Ex­trac­tion tax pri­or­ity for Wolf, if re-elected

The Times-Tribune - - LOCAL - Con­tact the writer: bkrawcze­niuk@timessham­rock.com; 570-348-9147; @Bo­rys­blogtt on Twit­ter BY BO­RYS KRAWCZENIUK STAFF WRITER

Gov. Tom Wolf plans to ask the state Gen­eral Assem­bly again next year to pass a tax on nat­u­ral gas ex­trac­tion if he’s re-elected.

Wolf said the state needs to fo­cus on more money for ed­u­ca­tion, se­nior cit­i­zen health care and opi­oid abuse treat­ment. Each ranks among his five pri­or­i­ties for his next four years with cre­at­ing jobs and boost­ing in­tegrity in govern­ment round­ing out the list, Wolf said dur­ing a meet­ing with The Timestri­bune ed­i­to­rial board.

Wolf, a Demo­crat from York County, seeks a sec­ond four-year term. He faces trash-hauling busi­ness­man Scott Wag­ner, a for­mer state sen­a­tor who also lives in York County; Paul Glover, a Green from Philadel­phia; and Ken­neth V. Krawchuk, a Lib­er­tar­ian from Mont­gomery County. The job pays $194,850 a year, but Wolf has de­clined to take the salary.

Wolf pro­posed an ex­trac­tion tax, also known as a sev­er­ance tax, in each of his four bud­gets, but Repub­li­cans balked.

“I would put a sev­er­ance tax on top of the (ex­ist­ing nat­u­ral gas) im­pact fee and the com­bi­na­tion of those two should be in line with (what’s) ... in line with ev­ery­body else (other states),” the gover­nor said.

Wolf said he re­versed the state’s $1 bil­lion re­duc­tion in pub­lic school ed­u­ca­tion fund­ing un­der Gov. Tom Cor­bett and bal­anced the state bud­get, which he said will not end in a deficit next year.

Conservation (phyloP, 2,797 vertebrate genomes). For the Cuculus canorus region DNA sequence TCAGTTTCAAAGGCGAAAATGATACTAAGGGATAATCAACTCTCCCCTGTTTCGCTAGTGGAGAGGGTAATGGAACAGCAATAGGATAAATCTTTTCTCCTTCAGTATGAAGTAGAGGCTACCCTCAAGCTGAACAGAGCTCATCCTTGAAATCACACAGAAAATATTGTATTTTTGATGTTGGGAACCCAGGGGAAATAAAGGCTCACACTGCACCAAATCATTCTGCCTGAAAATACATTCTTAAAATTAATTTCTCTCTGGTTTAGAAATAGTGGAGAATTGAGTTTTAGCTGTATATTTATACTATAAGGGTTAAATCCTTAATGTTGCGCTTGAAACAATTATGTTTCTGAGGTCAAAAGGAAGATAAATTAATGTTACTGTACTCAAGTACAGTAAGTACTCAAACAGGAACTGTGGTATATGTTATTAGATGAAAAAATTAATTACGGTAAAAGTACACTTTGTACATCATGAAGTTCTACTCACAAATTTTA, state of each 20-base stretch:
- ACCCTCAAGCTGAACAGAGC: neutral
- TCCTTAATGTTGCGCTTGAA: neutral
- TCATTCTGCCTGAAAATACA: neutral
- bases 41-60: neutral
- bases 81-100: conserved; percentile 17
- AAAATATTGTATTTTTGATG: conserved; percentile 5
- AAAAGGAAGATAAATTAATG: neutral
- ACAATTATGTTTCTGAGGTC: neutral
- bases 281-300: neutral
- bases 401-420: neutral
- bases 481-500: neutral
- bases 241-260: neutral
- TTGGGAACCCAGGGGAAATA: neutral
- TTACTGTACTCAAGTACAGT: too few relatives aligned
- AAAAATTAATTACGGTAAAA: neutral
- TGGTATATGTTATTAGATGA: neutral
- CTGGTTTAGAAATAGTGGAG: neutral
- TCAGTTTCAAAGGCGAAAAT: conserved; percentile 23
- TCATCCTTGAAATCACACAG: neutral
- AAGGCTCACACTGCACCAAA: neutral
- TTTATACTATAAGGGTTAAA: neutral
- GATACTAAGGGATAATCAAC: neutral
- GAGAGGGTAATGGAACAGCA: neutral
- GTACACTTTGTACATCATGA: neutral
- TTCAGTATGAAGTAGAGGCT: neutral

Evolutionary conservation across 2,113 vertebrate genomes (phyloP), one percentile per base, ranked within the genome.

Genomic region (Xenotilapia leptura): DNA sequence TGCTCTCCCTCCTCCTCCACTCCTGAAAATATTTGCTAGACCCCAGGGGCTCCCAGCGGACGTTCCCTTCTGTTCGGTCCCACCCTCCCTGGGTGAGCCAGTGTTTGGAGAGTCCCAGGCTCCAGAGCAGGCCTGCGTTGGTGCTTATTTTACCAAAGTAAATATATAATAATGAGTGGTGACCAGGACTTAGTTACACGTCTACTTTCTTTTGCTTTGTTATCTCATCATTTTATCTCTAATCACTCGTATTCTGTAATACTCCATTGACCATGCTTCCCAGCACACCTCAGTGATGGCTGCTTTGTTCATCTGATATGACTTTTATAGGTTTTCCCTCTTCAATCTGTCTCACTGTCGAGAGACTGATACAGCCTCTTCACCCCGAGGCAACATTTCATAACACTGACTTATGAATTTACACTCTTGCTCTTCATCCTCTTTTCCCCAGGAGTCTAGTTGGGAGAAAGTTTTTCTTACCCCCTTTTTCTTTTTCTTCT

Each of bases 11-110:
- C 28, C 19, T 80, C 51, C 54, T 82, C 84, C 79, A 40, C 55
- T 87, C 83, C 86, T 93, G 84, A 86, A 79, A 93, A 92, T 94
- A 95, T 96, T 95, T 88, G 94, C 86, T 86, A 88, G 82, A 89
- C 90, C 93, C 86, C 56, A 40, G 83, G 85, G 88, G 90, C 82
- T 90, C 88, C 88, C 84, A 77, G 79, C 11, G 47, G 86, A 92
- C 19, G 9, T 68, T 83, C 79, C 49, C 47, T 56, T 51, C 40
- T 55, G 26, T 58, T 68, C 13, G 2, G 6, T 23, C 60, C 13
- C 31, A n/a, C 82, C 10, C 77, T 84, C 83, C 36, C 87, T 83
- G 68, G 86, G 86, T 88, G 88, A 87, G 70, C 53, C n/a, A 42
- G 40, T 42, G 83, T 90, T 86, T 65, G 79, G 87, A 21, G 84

“We’re mov­ing in an 180 de­grees dif­fer­ent di­rec­tion than when I got there,” he said. “I put money into the Rainy Day Fund, first time in 11 years. It wasn’t a lot, $22 mil­lion, but there was only $246,000 there when I put it in or some­thing like that . ... I am not go­ing to have to bor­row a penny to keep the lights on.”

Wolf said he and Repub­li­cans con­tinue to dis­cuss ways to re­duce school prop­erty taxes, but said he doesn’t think state Sen. David Ar­gall’s plan to elim­i­nate and ban re-im­po­si­tion of prop­erty taxes will work. Ar­gall pro­poses swap­ping a higher in­come tax and a higher and ex­panded sales tax for prop­erty tax elim­i­na­tion.

A ban could re­duce lo­cal con­trol of schools, Wolf said, and an al­ter­na­tive could be let­ting vot­ers de­cide on prop­erty tax hikes. The state al­ready al­lows a form of that. Vot­ers must ap­prove tax hikes higher than a rate set an­nu­ally by the state.

“We need to do some­thing in a re­spon­si­ble way to help folks who are be­ing thrown out of their homes be­cause they can’t pay their prop­erty taxes,” he said.

In his first bud­get, fac­ing an over­whelm­ingly Repub­li­can leg­is­la­ture, Wolf pro­posed im­pos­ing an ex­trac­tion tax and rais­ing in­come and sales taxes in ex­change for more ed­u­ca­tion fund­ing and low­er­ing school prop­erty taxes. The re­sult was a nine-month im­passe that ended only when the assem­bly passed the bud­get and Wolf let it be­come law with­out sign­ing it.

Wolf called that process “shock treat­ment” and said it sig­naled “we’re go­ing to be do­ing things dif­fer­ently.”

He and Repub­li­cans still “poke each other in the eye,” but they have learned to get things done, he said.

As his ac­com­plish­ments, he cited “his­toric amounts of money for ed­u­ca­tion,” ex­panded Med­i­caid, se­cured more money for opi­oid abuse treat­ment, le­gal­ized med­i­cal mar­i­juana and mod­ern­ized the liquor store sys­tem.

JA­SON FARMER / STAFF PHO­TOG­RA­PHER

Gov. Tom Wolf speaks Thurs­day to mem­bers of The Times-tri­bune ed­i­to­rial board.

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